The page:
Below are links to a few more reports – in English – on the lead up to the January 28 protests in Indonesia.
As indicated in an earlier posting on this blog the main progressive alliance mobilising in Jakarta was FOR INDONESIA (Front Opposisi Rakyat Indonesia). From perusing the media it seems that different progressive alliances were formed and mobilised in other cities. For example, in Jogjakarta, it was the Peoples Challenge Alliance (ARM), in Medan (Sumatra) the Democracy Movement, in Makassar (Sulawesi) the Gateway to Revolution and in Ternate, the Peoples Cultural Network.
These are three links to reports in the lead up. Below also is a report from the English language TEMPO magazine, February 3-9, 2010
President’s Opponents – Opposing Voices
Tempo Magazine – February 3-9, 2010
President Yudhoyono’s opponents are not united. Two groups of demonstrators at
the State Palace fought for center stage.
Usman Hamid gave a speech from atop a vehicle carrying a loudspeaker system. The
Coordinator of the Commission for Missing Persons & Victims of Violence
(Kontras) was among a group of demonstrators from the Clean Indonesia Movement
(GIB) who were commemorating the first 100 days of President Yudhoyono’s (SBY)
administration in front of the State Palace in Central Jakarta last week. At the
same time, from atop a different vehicle, only 7 meters from where Usman was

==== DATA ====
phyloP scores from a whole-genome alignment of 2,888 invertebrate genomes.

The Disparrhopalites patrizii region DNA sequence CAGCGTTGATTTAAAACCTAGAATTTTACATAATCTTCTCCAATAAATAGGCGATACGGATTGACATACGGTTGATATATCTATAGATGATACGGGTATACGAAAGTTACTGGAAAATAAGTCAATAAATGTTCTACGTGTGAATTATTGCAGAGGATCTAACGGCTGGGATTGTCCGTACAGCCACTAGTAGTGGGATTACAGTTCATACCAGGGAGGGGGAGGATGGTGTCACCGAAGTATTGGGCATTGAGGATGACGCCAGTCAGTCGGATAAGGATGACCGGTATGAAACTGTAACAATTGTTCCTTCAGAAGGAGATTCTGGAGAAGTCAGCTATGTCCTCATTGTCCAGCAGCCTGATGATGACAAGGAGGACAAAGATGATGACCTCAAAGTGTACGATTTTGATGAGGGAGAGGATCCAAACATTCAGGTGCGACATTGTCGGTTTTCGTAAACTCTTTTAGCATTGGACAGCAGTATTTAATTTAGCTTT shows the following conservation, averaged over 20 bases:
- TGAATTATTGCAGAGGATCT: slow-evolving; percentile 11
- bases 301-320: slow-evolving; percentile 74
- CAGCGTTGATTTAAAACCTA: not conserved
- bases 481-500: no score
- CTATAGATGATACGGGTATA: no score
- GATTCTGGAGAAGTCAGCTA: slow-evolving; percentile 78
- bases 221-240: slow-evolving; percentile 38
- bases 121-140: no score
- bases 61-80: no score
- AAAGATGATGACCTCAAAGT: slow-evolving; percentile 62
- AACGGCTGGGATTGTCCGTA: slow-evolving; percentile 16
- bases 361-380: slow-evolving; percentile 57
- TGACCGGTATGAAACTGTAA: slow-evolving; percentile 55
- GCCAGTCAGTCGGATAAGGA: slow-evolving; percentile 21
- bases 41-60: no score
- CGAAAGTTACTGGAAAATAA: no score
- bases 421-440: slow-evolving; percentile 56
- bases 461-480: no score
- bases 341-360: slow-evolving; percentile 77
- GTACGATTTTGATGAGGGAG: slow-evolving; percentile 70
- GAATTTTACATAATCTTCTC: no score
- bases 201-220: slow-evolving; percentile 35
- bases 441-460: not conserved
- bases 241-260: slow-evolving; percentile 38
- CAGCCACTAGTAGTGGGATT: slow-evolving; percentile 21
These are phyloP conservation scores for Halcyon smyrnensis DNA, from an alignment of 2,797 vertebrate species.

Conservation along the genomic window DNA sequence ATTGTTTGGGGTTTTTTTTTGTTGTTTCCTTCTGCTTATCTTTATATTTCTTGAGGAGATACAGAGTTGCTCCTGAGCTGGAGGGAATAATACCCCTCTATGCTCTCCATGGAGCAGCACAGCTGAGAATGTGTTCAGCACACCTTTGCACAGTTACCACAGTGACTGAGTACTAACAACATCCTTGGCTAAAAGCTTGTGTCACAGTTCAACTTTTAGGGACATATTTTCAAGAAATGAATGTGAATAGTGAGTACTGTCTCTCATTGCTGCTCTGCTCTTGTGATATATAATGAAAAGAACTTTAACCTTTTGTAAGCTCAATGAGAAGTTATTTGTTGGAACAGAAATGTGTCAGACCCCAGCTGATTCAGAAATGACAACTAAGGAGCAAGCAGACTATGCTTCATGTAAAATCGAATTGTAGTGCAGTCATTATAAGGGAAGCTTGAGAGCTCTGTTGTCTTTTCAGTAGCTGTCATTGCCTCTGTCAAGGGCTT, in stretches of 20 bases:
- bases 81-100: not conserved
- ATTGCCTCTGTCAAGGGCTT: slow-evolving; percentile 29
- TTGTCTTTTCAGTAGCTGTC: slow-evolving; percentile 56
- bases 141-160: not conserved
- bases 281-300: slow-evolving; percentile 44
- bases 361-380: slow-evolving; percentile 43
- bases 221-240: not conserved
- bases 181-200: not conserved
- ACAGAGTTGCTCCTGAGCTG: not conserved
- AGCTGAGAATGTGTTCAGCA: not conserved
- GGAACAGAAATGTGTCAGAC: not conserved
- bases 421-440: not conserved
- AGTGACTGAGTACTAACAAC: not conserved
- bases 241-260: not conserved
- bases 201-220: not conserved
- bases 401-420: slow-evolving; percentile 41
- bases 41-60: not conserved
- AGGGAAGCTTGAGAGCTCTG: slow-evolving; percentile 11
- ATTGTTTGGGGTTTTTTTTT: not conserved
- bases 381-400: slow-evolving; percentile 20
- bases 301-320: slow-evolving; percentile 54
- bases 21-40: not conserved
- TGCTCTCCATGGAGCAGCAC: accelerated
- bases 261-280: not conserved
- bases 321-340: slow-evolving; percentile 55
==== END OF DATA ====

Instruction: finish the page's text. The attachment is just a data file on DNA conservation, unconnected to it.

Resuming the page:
speaking, Sultoni and Vivi Widyawati, activists from the Indonesian People’s
Opposition Front (FOR Indonesia), also took turns giving fiery speeches.
Both groups were speaking on the same issue: President Yudhoyono’s government
had failed and must be replaced. “SBY and [Vice President] Boediono are
capitalist lackeys and have failed to bring prosperity to the people,” said
Thousands of supporters from the two groups were intermixed into a single crowd.
A short time later, a vehicle belonging to GIB moved forward and approached the
Palace gates. The FOR Indonesia protesters did not want to be outdone and a
vehicle full of red-colored paraphernalia also pushed its way forward.
Shouting the same slogans, the two groups’ loudspeakers competed noisily.
Realizing this was ineffective, Usman stopped speaking for a moment. He then
spoke with Lalu Hilman Afriandi (General Chairman of the National Student League
for Democracy, a group affiliated with GIB) and Effendi Ghazali (a University of
Indonesia communications department lecturer).
Usman waited for Sultoni to finish speaking then shouted, “Comrades, let us
close ranks, show them that we are united.” Sultoni did not want to be outdone.
“This vehicle is the [rally] command point!” he said repeatedly pointing to the
platform where he was speaking.
GIB and FOR Indonesia are two groups opposing the government. GIB includes a
scattering of “stars” such as Usman Hamid, Effendi Ghazali, Lalu Hilman,
President Abdurrahman Wahid’s former presidential spokesperson Adhie Massardi,
the Coordinator of Petition 28 and former People’s Democratic Party leader Haris
Rusly, and former Indonesian Forum for the Environment activist, Ray Rangkuti.
In addition, there is University of Indonesia Political & Social Science Faculty
lecturer Boni Hargens, who on that day was escorted by a number of bodyguards
wearing T-shirts with his photograph on them. Former Army Chief of Staff Tyasno